Again, you're making irrelevant distinctions. They are going send an airplane from A to B. They want to maximize the revenue (less cost) of sending that airplane. (In reality they are actually trying to maximize the revenue less cost of a fleet of airplanes, but for our purposes we can probably at it as a single flight.) If you restrict their ability to optimize their revenue by overbooking, they will try to recoup it elsewhere. The result of this regulation is with absolute certainty more empty and more expensive seats. How much more expensive and empty I don't know. I don't have the necessary data.

    Now, you can argue the cost is worth it, but if you argue flights are not going to be more expensive and ore empty then you just placing a blinking sign over your head that you are an economic illiterate.
    We are arguing past each other. I am talking about the fact that overbooking nonrefundable flights is indefensible, and you are talking about the consequences of it being indefensible. I am saying that the consequence of that can be recouped by setting the price for REFUNDABLE TICKETS as needed. and you seem to just be ignoring that part.
    The airlines do it because it makes them more revenue, keeps their planes more full, and allows them to charge less for seats in general. That would be their defense.

    So it is "defensible", though you may not find it a valid defense.

    That's fine, I have no desire to argue with you as you venture into assertions of religious belief and morality.

  5. Top | #35
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    Quote Originally Posted by dismal View Post
    Quote Originally Posted by Gun Nut View Post
    Quote Originally Posted by dismal View Post

    Again, you're making irrelevant distinctions. They are going send an airplane from A to B. They want to maximize the revenue (less cost) of sending that airplane. (In reality they are actually trying to maximize the revenue less cost of a fleet of airplanes, but for our purposes we can probably at it as a single flight.) If you restrict their ability to optimize their revenue by overbooking, they will try to recoup it elsewhere. The result of this regulation is with absolute certainty more empty and more expensive seats. How much more expensive and empty I don't know. I don't have the necessary data.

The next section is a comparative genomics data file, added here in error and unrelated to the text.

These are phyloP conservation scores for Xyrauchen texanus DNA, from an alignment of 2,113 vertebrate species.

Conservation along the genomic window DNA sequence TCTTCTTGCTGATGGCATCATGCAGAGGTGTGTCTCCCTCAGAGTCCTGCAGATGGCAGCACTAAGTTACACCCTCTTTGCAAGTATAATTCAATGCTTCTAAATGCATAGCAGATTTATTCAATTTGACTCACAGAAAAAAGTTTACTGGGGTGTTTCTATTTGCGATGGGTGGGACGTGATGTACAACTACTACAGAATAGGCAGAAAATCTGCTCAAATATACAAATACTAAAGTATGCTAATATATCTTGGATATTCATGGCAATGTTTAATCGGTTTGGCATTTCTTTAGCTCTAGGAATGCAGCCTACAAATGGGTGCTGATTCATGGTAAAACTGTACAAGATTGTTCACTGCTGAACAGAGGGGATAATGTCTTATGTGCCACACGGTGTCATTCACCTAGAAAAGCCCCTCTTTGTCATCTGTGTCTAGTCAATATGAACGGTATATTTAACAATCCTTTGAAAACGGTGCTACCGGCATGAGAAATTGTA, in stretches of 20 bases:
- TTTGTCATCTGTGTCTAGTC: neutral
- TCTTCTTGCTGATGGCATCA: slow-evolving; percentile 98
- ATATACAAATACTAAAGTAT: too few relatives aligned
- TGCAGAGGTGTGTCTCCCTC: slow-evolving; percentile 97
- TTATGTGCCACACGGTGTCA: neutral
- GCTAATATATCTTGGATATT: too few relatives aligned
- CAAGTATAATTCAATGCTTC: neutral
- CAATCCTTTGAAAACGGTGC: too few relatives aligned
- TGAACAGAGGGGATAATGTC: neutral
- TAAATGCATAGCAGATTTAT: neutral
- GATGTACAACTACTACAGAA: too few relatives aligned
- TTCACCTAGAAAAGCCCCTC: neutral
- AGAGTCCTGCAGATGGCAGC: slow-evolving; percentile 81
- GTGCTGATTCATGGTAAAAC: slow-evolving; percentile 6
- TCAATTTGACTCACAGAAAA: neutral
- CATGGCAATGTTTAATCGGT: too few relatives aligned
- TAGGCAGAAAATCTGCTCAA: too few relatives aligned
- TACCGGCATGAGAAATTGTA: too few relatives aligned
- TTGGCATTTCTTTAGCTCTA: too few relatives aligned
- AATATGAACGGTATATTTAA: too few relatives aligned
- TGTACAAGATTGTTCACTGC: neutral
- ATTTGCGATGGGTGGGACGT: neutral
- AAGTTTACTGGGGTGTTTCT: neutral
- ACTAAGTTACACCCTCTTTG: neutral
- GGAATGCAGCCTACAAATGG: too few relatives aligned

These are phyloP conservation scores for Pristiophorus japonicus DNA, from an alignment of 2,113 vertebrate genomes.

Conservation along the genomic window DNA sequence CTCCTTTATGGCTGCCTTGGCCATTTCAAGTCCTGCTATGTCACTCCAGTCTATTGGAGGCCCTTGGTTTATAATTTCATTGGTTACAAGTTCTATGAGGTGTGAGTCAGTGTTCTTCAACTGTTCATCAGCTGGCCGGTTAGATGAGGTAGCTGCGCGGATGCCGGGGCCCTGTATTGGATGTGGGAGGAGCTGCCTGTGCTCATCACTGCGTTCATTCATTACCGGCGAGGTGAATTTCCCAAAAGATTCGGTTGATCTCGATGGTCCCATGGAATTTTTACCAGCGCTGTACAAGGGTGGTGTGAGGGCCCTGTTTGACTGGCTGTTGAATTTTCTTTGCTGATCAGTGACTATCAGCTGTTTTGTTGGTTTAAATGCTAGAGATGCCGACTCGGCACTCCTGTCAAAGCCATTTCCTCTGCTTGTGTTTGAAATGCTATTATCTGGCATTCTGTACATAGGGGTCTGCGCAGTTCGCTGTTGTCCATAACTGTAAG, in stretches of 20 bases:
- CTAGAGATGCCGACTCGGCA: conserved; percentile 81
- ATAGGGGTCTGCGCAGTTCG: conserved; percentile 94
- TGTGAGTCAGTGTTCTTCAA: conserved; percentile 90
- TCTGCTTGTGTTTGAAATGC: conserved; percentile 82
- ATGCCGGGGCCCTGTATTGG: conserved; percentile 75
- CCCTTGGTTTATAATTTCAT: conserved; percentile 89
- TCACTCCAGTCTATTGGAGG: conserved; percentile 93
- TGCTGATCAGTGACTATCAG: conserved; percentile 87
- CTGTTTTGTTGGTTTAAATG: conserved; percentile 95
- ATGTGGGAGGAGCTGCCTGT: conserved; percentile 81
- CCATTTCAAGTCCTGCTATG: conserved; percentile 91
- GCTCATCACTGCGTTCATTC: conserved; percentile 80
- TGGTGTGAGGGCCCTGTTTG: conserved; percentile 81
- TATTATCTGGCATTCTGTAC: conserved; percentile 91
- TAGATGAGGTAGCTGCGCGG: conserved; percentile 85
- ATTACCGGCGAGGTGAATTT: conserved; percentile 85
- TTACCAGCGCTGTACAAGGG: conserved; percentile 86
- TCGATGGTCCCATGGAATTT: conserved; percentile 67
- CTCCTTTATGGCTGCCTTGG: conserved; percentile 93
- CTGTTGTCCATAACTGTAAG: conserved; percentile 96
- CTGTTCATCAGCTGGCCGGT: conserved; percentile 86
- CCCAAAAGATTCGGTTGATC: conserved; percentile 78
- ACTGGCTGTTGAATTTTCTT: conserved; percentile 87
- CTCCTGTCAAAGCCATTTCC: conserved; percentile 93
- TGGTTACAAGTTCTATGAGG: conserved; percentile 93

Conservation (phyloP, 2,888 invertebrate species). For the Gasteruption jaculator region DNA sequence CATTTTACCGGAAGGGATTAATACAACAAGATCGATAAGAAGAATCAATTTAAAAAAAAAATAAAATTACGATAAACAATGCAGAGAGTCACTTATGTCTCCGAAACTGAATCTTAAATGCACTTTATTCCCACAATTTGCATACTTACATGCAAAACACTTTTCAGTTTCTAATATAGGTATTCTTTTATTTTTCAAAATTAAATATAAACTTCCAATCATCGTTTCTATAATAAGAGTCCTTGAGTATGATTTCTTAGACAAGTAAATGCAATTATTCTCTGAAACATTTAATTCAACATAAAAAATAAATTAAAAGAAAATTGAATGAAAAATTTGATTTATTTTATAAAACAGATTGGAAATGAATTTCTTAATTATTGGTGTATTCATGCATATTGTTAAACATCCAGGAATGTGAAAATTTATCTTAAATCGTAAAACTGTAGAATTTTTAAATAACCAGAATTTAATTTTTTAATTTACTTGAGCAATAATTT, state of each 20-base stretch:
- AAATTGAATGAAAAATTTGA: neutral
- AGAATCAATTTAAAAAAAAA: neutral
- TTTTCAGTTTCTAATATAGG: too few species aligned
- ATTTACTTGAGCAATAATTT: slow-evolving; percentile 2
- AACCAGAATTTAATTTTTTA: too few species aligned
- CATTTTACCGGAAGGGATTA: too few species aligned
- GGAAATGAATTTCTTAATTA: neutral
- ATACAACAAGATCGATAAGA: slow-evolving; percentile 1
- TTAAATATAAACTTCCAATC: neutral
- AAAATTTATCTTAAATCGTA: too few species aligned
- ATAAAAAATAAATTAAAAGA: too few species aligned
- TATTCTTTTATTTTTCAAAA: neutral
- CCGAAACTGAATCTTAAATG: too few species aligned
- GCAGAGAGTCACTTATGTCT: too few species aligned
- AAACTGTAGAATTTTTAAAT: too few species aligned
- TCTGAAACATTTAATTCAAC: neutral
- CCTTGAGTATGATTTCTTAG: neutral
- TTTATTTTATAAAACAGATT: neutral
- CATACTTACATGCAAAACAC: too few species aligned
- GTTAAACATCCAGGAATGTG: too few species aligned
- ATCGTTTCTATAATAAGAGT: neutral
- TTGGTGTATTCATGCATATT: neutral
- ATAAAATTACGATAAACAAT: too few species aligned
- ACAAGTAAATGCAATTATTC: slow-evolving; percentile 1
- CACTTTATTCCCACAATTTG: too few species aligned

Now, you can argue the cost is worth it, but if you argue flights are not going to be more expensive and ore empty then you just placing a blinking sign over your head that you are an economic illiterate.
    We are arguing past each other. I am talking about the fact that overbooking nonrefundable flights is indefensible, and you are talking about the consequences of it being indefensible. I am saying that the consequence of that can be recouped by setting the price for REFUNDABLE TICKETS as needed. and you seem to just be ignoring that part.
    The airlines do it because it makes them more revenue, keeps their planes more full, and allows them to charge less for seats in general. That would be their defense.

    So it is "defensible", though you may not find it a valid defense.

    That's fine, I have no desire to argue with you as you venture into assertions of religious belief and morality.
    And if they do that, they should be forced to accept liability for selling things that they cannot fulfill. They are the ones that decided to gamble with other people's time and convenience under the apparent promise of being able to fly at a given time, they should bear the burden against their profits. And don't for a second pretend that the airlines don't make a profit.

  6. Top | #36
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    Quote Originally Posted by Gun Nut View Post
    Quote Originally Posted by Axulus View Post
    Quote Originally Posted by Jolly_Penguin View Post
    Its overblown and will be use as an excuse by the airlines to raise prices. Maybe if you could somehow get price control on the airlines I would agree with you, but that isn't going to happen. The end effect is I pay more for my tickets and very likely gain nothing for it since the odds of me being bumped from a flight due to them overselling is very small. The odds of my baggage being damaged or lost is pretty much zero since I only bring carry on.
    It's not an excuse. This law will reduce the number of tickets available for sale for each flight from Canada. Reduced supply of a good inevitably leads to higher prices. Economics 101.
    The tickets are not the goods (those would be receipts)... the goods are the seats, and the number of them is unchanged.
    Not really. The airlines are selling a service i.e. get you from point A to point B. No "goods" are involved per se.

  7. Top | #37
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    Quote Originally Posted by ronburgundy View Post
    Quote Originally Posted by Jolly_Penguin View Post